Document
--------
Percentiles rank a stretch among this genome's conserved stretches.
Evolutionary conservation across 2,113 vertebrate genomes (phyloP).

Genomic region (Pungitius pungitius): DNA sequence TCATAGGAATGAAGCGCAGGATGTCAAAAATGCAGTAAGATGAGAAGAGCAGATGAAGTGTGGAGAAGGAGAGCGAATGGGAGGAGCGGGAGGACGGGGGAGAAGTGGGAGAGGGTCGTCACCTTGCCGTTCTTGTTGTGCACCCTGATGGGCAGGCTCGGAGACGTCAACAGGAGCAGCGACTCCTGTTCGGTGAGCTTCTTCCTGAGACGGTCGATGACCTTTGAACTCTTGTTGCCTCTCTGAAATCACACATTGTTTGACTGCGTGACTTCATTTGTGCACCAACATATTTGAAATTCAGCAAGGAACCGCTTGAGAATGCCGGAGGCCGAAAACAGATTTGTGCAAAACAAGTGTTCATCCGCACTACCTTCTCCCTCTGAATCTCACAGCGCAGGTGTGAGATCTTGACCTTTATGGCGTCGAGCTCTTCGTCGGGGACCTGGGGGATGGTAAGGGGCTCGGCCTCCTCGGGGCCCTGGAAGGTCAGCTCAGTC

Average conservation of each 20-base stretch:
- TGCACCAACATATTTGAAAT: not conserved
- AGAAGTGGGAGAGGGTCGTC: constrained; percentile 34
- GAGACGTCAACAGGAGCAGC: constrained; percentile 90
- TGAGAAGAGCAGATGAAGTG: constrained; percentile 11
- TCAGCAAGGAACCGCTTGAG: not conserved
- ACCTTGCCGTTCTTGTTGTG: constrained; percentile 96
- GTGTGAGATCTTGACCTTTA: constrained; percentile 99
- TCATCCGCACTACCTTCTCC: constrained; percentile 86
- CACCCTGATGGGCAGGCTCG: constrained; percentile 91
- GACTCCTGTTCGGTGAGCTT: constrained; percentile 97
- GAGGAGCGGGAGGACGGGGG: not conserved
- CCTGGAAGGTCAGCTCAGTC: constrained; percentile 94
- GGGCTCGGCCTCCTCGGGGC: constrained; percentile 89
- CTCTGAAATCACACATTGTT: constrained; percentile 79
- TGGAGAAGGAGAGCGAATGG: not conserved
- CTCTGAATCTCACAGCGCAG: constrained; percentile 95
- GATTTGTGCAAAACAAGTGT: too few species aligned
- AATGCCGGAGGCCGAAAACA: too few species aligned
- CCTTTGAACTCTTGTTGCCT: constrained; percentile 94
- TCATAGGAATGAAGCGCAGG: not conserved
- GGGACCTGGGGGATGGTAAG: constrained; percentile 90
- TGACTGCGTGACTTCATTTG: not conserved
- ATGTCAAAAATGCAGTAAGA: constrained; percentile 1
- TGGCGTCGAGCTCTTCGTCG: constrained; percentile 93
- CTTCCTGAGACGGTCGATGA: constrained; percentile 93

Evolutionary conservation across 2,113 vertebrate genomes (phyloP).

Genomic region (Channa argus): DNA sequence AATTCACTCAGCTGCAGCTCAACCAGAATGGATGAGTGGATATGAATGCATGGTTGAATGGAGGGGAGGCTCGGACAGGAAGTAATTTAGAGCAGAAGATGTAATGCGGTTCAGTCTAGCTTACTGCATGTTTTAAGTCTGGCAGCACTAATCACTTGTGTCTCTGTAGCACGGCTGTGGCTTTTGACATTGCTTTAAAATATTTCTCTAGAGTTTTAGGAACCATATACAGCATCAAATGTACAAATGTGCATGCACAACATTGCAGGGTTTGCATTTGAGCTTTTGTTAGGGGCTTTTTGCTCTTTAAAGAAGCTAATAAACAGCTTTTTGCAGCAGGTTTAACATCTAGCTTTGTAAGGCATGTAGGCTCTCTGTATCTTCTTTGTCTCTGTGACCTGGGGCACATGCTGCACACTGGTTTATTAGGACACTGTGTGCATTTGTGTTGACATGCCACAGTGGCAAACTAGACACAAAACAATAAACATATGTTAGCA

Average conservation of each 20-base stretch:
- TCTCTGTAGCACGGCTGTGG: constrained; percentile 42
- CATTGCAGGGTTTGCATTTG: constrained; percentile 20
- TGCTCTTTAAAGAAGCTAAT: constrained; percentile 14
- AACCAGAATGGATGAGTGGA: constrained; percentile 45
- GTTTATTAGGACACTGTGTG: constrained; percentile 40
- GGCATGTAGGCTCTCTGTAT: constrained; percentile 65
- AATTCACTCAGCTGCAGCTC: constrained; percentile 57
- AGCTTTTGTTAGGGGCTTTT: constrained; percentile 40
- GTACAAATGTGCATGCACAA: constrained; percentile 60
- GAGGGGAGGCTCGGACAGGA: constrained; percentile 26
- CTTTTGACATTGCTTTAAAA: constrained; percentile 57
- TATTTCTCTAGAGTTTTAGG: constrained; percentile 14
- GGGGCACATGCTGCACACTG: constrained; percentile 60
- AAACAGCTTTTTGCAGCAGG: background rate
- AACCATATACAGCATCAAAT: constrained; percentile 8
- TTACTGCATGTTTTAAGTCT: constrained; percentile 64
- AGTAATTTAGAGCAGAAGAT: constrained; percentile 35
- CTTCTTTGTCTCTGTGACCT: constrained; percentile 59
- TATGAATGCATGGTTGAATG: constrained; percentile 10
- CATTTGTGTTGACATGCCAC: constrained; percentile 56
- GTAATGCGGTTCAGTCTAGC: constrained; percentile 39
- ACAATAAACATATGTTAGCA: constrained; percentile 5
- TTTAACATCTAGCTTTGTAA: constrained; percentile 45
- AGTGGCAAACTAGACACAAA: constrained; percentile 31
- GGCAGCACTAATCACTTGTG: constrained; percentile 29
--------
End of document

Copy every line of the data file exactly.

Percentiles rank a stretch among this genome's conserved stretches.
Evolutionary conservation across 2,113 vertebrate genomes (phyloP).

Genomic region (Pungitius pungitius): DNA sequence TCATAGGAATGAAGCGCAGGATGTCAAAAATGCAGTAAGATGAGAAGAGCAGATGAAGTGTGGAGAAGGAGAGCGAATGGGAGGAGCGGGAGGACGGGGGAGAAGTGGGAGAGGGTCGTCACCTTGCCGTTCTTGTTGTGCACCCTGATGGGCAGGCTCGGAGACGTCAACAGGAGCAGCGACTCCTGTTCGGTGAGCTTCTTCCTGAGACGGTCGATGACCTTTGAACTCTTGTTGCCTCTCTGAAATCACACATTGTTTGACTGCGTGACTTCATTTGTGCACCAACATATTTGAAATTCAGCAAGGAACCGCTTGAGAATGCCGGAGGCCGAAAACAGATTTGTGCAAAACAAGTGTTCATCCGCACTACCTTCTCCCTCTGAATCTCACAGCGCAGGTGTGAGATCTTGACCTTTATGGCGTCGAGCTCTTCGTCGGGGACCTGGGGGATGGTAAGGGGCTCGGCCTCCTCGGGGCCCTGGAAGGTCAGCTCAGTC

Average conservation of each 20-base stretch:
- TGCACCAACATATTTGAAAT: not conserved
- AGAAGTGGGAGAGGGTCGTC: constrained; percentile 34
- GAGACGTCAACAGGAGCAGC: constrained; percentile 90
- TGAGAAGAGCAGATGAAGTG: constrained; percentile 11
- TCAGCAAGGAACCGCTTGAG: not conserved
- ACCTTGCCGTTCTTGTTGTG: constrained; percentile 96
- GTGTGAGATCTTGACCTTTA: constrained; percentile 99
- TCATCCGCACTACCTTCTCC: constrained; percentile 86
- CACCCTGATGGGCAGGCTCG: constrained; percentile 91
- GACTCCTGTTCGGTGAGCTT: constrained; percentile 97
- GAGGAGCGGGAGGACGGGGG: not conserved
- CCTGGAAGGTCAGCTCAGTC: constrained; percentile 94
- GGGCTCGGCCTCCTCGGGGC: constrained; percentile 89
- CTCTGAAATCACACATTGTT: constrained; percentile 79
- TGGAGAAGGAGAGCGAATGG: not conserved
- CTCTGAATCTCACAGCGCAG: constrained; percentile 95
- GATTTGTGCAAAACAAGTGT: too few species aligned
- AATGCCGGAGGCCGAAAACA: too few species aligned
- CCTTTGAACTCTTGTTGCCT: constrained; percentile 94
- TCATAGGAATGAAGCGCAGG: not conserved
- GGGACCTGGGGGATGGTAAG: constrained; percentile 90
- TGACTGCGTGACTTCATTTG: not conserved
- ATGTCAAAAATGCAGTAAGA: constrained; percentile 1
- TGGCGTCGAGCTCTTCGTCG: constrained; percentile 93
- CTTCCTGAGACGGTCGATGA: constrained; percentile 93

Evolutionary conservation across 2,113 vertebrate genomes (phyloP).

Genomic region (Channa argus): DNA sequence AATTCACTCAGCTGCAGCTCAACCAGAATGGATGAGTGGATATGAATGCATGGTTGAATGGAGGGGAGGCTCGGACAGGAAGTAATTTAGAGCAGAAGATGTAATGCGGTTCAGTCTAGCTTACTGCATGTTTTAAGTCTGGCAGCACTAATCACTTGTGTCTCTGTAGCACGGCTGTGGCTTTTGACATTGCTTTAAAATATTTCTCTAGAGTTTTAGGAACCATATACAGCATCAAATGTACAAATGTGCATGCACAACATTGCAGGGTTTGCATTTGAGCTTTTGTTAGGGGCTTTTTGCTCTTTAAAGAAGCTAATAAACAGCTTTTTGCAGCAGGTTTAACATCTAGCTTTGTAAGGCATGTAGGCTCTCTGTATCTTCTTTGTCTCTGTGACCTGGGGCACATGCTGCACACTGGTTTATTAGGACACTGTGTGCATTTGTGTTGACATGCCACAGTGGCAAACTAGACACAAAACAATAAACATATGTTAGCA

Average conservation of each 20-base stretch:
- TCTCTGTAGCACGGCTGTGG: constrained; percentile 42
- CATTGCAGGGTTTGCATTTG: constrained; percentile 20
- TGCTCTTTAAAGAAGCTAAT: constrained; percentile 14
- AACCAGAATGGATGAGTGGA: constrained; percentile 45
- GTTTATTAGGACACTGTGTG: constrained; percentile 40
- GGCATGTAGGCTCTCTGTAT: constrained; percentile 65
- AATTCACTCAGCTGCAGCTC: constrained; percentile 57
- AGCTTTTGTTAGGGGCTTTT: constrained; percentile 40
- GTACAAATGTGCATGCACAA: constrained; percentile 60
- GAGGGGAGGCTCGGACAGGA: constrained; percentile 26
- CTTTTGACATTGCTTTAAAA: constrained; percentile 57
- TATTTCTCTAGAGTTTTAGG: constrained; percentile 14
- GGGGCACATGCTGCACACTG: constrained; percentile 60
- AAACAGCTTTTTGCAGCAGG: background rate
- AACCATATACAGCATCAAAT: constrained; percentile 8
- TTACTGCATGTTTTAAGTCT: constrained; percentile 64
- AGTAATTTAGAGCAGAAGAT: constrained; percentile 35
- CTTCTTTGTCTCTGTGACCT: constrained; percentile 59
- TATGAATGCATGGTTGAATG: constrained; percentile 10
- CATTTGTGTTGACATGCCAC: constrained; percentile 56
- GTAATGCGGTTCAGTCTAGC: constrained; percentile 39
- ACAATAAACATATGTTAGCA: constrained; percentile 5
- TTTAACATCTAGCTTTGTAA: constrained; percentile 45
- AGTGGCAAACTAGACACAAA: constrained; percentile 31
- GGCAGCACTAATCACTTGTG: constrained; percentile 29